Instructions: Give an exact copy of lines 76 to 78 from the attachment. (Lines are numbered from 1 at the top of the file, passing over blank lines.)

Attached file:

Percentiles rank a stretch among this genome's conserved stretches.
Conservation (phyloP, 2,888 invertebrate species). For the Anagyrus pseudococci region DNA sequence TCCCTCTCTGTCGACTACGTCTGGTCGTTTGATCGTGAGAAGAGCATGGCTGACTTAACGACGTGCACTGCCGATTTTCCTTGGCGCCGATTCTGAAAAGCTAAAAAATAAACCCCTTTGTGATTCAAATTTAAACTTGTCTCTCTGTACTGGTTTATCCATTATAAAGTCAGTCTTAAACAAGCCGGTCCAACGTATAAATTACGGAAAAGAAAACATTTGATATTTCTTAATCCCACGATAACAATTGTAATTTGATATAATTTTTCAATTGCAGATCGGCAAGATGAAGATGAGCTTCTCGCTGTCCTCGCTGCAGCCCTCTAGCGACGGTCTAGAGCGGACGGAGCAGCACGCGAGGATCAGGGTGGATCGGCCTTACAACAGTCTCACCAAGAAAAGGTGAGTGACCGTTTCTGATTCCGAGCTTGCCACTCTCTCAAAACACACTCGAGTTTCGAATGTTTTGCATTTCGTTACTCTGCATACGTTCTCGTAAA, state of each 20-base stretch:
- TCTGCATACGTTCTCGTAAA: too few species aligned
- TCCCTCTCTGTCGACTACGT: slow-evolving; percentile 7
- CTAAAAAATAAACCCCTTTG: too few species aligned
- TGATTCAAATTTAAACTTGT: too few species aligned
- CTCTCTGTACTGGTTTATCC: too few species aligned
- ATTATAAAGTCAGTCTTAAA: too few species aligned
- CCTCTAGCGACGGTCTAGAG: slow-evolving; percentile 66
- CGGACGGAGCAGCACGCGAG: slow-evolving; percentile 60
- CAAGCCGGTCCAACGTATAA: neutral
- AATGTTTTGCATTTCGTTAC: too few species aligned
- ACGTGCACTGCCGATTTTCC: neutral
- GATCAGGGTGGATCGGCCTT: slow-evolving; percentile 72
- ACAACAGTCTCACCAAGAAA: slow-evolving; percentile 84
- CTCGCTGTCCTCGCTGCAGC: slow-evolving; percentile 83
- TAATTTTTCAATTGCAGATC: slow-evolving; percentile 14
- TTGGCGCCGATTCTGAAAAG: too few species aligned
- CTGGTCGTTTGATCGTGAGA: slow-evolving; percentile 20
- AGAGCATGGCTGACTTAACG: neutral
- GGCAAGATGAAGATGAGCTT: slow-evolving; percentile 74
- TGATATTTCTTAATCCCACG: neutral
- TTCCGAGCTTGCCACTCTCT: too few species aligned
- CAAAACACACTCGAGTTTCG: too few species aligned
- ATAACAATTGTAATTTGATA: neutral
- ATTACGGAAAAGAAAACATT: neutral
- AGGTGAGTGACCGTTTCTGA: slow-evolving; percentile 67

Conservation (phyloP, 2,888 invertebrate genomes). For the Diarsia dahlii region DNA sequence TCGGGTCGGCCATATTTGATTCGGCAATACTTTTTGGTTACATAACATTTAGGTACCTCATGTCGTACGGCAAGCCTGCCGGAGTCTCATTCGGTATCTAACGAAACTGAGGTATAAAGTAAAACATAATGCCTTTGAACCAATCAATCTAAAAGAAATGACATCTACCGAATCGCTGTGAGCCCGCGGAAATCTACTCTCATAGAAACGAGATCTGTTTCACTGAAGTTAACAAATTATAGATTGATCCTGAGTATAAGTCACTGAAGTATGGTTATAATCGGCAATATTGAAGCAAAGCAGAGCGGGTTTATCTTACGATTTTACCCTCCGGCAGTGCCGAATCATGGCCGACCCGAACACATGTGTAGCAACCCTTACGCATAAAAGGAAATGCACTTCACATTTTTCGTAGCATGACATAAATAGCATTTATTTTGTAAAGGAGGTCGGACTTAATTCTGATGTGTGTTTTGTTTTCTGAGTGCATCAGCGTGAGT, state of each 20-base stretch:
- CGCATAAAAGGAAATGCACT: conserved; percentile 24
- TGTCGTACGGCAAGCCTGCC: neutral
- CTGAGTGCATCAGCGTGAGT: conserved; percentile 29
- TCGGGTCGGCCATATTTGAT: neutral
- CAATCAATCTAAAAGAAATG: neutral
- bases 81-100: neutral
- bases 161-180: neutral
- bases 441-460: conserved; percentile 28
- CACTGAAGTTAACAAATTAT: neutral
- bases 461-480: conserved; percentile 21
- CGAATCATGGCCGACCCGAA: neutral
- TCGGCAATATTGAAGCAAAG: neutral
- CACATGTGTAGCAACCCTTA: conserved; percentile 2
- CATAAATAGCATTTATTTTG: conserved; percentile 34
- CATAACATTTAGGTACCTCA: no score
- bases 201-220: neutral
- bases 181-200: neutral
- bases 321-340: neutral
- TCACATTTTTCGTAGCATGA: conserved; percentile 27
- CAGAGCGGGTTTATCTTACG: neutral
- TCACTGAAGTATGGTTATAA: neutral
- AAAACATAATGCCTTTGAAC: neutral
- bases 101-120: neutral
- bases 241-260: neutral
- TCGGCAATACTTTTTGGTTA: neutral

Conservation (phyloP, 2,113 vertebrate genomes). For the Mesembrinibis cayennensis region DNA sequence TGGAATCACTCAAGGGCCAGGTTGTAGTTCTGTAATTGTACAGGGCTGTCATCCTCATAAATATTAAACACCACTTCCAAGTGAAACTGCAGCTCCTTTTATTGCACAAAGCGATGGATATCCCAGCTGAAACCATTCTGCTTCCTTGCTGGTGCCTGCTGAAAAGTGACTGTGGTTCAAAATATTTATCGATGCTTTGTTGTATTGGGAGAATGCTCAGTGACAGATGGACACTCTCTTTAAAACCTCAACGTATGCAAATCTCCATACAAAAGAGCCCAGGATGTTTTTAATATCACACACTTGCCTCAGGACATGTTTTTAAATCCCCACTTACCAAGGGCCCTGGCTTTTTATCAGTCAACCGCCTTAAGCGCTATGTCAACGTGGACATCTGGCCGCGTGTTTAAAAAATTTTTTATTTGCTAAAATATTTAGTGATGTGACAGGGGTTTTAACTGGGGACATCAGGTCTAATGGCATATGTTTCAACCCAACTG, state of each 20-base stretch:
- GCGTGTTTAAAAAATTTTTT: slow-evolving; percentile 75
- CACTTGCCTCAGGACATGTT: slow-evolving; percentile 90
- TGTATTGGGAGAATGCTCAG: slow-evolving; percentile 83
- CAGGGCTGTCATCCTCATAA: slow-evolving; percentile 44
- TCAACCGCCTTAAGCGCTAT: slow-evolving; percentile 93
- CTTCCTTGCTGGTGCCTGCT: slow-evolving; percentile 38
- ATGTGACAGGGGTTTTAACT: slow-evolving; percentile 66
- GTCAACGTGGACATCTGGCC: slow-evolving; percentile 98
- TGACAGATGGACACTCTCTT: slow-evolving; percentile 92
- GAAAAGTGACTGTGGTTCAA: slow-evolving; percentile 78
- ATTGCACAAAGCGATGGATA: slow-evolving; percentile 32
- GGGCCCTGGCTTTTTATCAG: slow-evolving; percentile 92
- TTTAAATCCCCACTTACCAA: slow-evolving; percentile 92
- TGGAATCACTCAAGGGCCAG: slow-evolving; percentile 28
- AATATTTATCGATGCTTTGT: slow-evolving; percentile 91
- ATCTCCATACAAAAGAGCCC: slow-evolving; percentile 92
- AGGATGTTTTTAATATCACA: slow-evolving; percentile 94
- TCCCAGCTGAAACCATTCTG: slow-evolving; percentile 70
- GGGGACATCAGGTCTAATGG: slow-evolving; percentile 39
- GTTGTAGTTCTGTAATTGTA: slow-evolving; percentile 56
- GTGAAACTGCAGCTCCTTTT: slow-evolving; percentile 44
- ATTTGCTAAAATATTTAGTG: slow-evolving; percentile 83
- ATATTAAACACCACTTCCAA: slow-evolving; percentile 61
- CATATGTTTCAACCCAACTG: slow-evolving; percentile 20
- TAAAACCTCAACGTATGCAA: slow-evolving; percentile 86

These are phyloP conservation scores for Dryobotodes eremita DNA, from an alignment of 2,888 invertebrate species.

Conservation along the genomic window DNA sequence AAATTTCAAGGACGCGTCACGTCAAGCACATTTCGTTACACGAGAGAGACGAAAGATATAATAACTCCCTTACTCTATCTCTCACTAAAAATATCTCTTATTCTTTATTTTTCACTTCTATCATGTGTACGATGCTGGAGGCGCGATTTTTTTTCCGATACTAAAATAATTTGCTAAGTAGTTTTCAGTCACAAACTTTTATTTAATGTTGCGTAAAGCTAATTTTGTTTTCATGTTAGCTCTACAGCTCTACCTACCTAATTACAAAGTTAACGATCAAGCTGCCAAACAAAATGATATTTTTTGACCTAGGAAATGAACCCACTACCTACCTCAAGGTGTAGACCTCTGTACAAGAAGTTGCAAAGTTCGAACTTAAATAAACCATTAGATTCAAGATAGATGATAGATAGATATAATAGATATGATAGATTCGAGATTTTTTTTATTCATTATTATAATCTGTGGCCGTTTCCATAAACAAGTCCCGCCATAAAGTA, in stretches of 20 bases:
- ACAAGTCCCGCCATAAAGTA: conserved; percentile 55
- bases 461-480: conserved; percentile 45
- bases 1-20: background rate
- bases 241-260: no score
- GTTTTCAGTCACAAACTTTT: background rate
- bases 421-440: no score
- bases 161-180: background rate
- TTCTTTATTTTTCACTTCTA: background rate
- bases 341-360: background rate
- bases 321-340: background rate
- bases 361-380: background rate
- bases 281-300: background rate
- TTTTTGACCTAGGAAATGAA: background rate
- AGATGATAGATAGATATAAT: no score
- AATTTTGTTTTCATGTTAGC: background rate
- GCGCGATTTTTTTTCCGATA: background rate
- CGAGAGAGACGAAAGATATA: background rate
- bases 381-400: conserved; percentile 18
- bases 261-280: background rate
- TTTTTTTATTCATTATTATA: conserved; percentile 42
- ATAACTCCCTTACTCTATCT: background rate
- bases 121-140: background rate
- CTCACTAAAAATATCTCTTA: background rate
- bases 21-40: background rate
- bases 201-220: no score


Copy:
- ATTTGCTAAAATATTTAGTG: slow-evolving; percentile 83
- ATATTAAACACCACTTCCAA: slow-evolving; percentile 61
- CATATGTTTCAACCCAACTG: slow-evolving; percentile 20